Data divergence between registry and datastore

(Matt Geddes) #1

Thanks very much @KateHughes for the quarterly update perhaps worth posting on the forums too?

@IATI-techteam In it I learnt that the new datastore will access data from the validator API, not directly from the registry. This suggests that the registry and the datastore could end up with different data i.e. a query via the registry to see how many active activities are there in country X could be different from the same query via the new datastore? Is this correct or have I missed something? If so, is one of them (registry API, validator API, datastore API) going to be ‘official’?

(Herman van Loon) #2

As far as I understand it (but please correct me if I am wrong), there can only be a timing difference since the data validator needs some time to do the back-end processing of the IATI files from the registry. Imo the registry is the source of the actual status of all data and is therefore ‘official’.

The same reasoning can also be applied to all other products making use of the registry (e.g. D-portal).

1 Like
(Matt Geddes) #3

thanks @Herman that is really helpful, and would be great if confirmed. I was worrying that it might mean some data available in the registry was being rejected by the validator and therefore would not be present in the datastore.

(Herman van Loon) #4

As far as I understand it from previous discussions, that can be the case if the data does not validate against the XSD. But the same data will also be unusable when directly retrieving them based on the info from the registry.

And it also good to remember that the registry itself does not contain data. It just refers to the URL’s where IATI publishers place their datasets. From that point of view there can not be a difference between the DS and the registry (since the registry is not a database). Basically the registry accepts any kind of rubbish. By definition the DS, being a proper database, can not do that.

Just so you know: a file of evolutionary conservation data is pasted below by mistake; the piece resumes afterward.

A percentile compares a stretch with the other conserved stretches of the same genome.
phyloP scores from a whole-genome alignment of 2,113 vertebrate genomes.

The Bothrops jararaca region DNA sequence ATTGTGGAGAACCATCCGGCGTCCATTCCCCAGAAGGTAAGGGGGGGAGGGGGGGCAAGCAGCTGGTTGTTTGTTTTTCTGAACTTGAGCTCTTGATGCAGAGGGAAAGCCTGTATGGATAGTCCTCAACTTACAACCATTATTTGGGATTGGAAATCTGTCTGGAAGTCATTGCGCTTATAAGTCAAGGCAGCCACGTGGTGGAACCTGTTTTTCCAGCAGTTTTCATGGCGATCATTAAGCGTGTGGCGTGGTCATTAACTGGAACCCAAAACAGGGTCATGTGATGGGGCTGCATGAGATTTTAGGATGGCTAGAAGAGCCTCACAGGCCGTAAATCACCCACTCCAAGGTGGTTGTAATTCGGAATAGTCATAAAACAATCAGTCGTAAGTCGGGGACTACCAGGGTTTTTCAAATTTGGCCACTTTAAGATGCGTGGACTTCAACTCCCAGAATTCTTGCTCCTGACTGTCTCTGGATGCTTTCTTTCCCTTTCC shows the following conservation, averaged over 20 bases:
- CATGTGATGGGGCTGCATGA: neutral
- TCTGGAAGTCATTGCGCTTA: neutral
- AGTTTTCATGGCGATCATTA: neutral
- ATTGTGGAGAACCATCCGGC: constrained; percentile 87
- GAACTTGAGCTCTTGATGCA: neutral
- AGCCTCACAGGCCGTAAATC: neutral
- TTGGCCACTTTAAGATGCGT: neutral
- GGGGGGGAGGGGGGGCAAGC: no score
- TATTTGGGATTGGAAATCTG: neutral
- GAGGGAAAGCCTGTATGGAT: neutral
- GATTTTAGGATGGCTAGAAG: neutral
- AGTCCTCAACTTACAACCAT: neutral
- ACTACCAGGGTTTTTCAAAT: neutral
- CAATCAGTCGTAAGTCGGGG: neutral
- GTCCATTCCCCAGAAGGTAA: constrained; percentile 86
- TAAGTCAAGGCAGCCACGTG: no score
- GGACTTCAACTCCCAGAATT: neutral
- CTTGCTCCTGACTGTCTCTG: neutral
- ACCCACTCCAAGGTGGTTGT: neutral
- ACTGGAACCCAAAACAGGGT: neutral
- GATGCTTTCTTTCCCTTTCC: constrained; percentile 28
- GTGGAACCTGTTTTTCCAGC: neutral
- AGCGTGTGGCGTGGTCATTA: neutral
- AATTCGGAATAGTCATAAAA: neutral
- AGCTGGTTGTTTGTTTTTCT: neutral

(Siem Vaessen) #5

@IATI-techteam was over in ZZ office last week and spent a day with @rolfkleef discussing options on how the new DS (Datastore) will communicate with Validator. Our focus was on how to deliver this with minimal impact in mind on both DS and Validator.

One part of the ETL process in DS basically reviews XML files processed from the Registry into DS and decides if it is valid XML. Once declared valid and having identified its IATI version it will then push that file to the relevant version based parser.

Last week we identified this part of the process of DS to be most relevant for the new IATI Validator to be activated. The concept will define a system integration around this. This means the DS will not use its internal validator, but will communicate with new IATI Validator as a 3rd party service / API. Essentially DS and Validator will be in constant communication on data validation and data handling. Non valid XML will never pass the validator test, only XSD validated data will pass and rulesets will be used to review data and depending on the ruleset outcome, an activity for example will be flagged in the DS on activity level, true/false. DS will then by default return all activities with a filter/parameter being introduced for API request only containing activities flagged true or false.